Sri Lanka's Resilience Masks Medium-Term Credit Risks, Says Fitch

Sri Lanka is the only twin-deficit country in Asia whose growth has not been affected by currency volatility.


Fitch Ratings sees the relative currency stability as due to a less open onshore capital account which provides insulation from volatile global capital flows, as well as an increasing ability to tap offshore global bond inflows. This strategy, however, is adding to the stock of gross and net external liabilities, and carries medium-term credit risks.


The authorities have successfully reduced annual inflation to around 6%-7% from a near-double-digit rate in late 2012. This has brought on monetary easing - with the policy rate being cut by 125bp since November 2012, to 8.5%. Monetary easing coupled with softer inflation should support robust GDP growth - which we project at 6% this year, and 6.6% in 2014.


In contrast, we see the growth rates of India and Indonesia - the other two major Asian emerging economies with twin deficits (and both rated 'BBB-') - as languishing at a sub-6% rate in both years.


But Sri Lanka's benign growth-inflation story does not improve the overall sovereign credit profile ('BB-'/Stable), for two key reasons.


"First, we expect the current account deficit to remain at 5.6% of GDP this year. This has improved by 1pp from a year ago, but is larger than at all the other Fitch-rated Asian emerging markets, except Mongolia (B+). It is also larger than the 'BB' median current account deficit of 2.7% of GDP. Moreover, we see a rising external debt service burden as limiting much further improvement in the current account position in the year ahead," says Fitch.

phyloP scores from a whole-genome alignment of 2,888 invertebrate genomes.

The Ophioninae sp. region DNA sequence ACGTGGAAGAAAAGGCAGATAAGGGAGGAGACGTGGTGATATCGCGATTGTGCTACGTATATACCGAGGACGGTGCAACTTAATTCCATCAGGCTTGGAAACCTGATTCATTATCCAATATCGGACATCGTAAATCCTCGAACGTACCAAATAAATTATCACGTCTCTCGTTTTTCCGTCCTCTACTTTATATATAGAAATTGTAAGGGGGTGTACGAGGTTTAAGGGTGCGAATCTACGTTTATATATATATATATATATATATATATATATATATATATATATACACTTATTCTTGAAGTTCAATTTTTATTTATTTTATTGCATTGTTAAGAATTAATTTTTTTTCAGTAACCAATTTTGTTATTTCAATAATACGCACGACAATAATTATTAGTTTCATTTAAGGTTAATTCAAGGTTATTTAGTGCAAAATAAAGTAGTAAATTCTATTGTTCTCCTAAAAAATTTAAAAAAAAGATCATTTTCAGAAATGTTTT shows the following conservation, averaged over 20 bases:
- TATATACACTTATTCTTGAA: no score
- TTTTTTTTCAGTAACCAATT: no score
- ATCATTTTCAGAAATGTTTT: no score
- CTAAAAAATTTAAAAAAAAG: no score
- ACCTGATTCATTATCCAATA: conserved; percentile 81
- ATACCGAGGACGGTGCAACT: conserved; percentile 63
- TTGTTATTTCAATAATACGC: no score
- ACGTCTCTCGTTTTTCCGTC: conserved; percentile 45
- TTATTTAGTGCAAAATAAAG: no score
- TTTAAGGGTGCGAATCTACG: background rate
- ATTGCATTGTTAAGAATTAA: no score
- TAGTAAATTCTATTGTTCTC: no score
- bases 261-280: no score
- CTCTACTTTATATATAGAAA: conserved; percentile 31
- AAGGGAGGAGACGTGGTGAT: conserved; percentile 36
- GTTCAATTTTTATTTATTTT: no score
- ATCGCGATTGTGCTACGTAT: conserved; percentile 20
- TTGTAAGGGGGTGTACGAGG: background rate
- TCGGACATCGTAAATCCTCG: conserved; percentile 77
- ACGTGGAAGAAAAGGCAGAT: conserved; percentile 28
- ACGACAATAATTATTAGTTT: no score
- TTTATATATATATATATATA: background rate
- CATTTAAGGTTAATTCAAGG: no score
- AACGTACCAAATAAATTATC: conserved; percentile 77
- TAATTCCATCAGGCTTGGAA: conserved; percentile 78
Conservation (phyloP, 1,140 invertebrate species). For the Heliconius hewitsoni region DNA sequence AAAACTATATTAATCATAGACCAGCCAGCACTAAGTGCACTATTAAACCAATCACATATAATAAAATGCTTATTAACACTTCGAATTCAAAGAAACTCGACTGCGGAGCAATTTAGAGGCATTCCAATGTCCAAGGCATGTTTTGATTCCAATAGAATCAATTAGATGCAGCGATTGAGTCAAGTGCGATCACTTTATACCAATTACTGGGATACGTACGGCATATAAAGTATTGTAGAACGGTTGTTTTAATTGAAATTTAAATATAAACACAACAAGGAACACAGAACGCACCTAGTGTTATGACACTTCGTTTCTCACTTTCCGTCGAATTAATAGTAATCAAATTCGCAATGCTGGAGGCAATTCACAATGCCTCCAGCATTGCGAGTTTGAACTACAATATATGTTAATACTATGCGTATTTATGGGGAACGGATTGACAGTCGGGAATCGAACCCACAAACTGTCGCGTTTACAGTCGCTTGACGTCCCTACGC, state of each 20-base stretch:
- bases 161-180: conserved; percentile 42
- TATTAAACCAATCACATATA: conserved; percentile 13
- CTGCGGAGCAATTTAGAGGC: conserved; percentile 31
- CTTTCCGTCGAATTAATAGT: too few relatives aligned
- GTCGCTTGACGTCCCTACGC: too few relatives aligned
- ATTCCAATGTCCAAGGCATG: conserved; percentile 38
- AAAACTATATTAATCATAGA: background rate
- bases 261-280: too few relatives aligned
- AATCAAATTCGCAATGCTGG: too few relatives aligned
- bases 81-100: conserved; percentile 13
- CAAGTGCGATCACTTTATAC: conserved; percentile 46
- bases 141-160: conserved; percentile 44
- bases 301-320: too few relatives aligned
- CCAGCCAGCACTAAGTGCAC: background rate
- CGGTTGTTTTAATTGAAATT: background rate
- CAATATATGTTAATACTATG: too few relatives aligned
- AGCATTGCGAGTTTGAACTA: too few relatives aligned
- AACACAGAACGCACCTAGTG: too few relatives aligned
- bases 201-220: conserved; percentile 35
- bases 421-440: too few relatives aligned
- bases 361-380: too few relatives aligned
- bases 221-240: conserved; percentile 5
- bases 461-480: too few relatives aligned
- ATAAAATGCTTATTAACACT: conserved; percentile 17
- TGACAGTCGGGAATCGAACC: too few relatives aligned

The second reason is that Sri Lanka has been unable to attract much by way of foreign direct investment (FDI) inflows following the end of its civil war, with net FDI averaging just 1.2% of GDP since 2009. This is low in comparison with most regional peers, and has fueled a reliance on debt-creating capital.


The country has therefore banked on the promise of higher future growth to successfully issue more foreign debt. This has kept the external debt burden at 57% of GDP, and which is much higher than all other Asian emerging markets, except Mongolia.


The government's decision to refrain from issuing Global Bonds this year does not fundamentally alter what remains a growth strategy reliant on external debt. This is because the state-owned banks are picking up the slack, and are expected to issue around US$1.5 billion-1.8 billion in US dollar Global Bonds - for on-lending to SOEs, SMEs, long-term infrastructure projects, and for purchasing Sri Lankan government bonds.


The shift in debt issuance strategy may limit a further run-up in the sovereign's direct (foreign) debt-burden. However, quasi- and contingent-sovereign risks will still rise, along with credit and FX risks brought on by on-lending to local counterparties who may lack access to foreign-currency receipts and assets.


In the year-to-date, Bank of Ceylon and the National Savings Bank (both 100%-state-owned) have raised around $1.3 billion in five-year US dollar bonds. DFCC Bank and National Development Bank are expected to follow suit, with smaller amounts.


The upshot of all this is that Sri Lanka's relative currency stability and robust growth has not been accompanied, as yet, by a structural improvement in the size of the current account deficit or composition of capital inflows. Meanwhile, the reliance on foreign debt continues even though the sovereign has scaled back its own external bond issuance programme.

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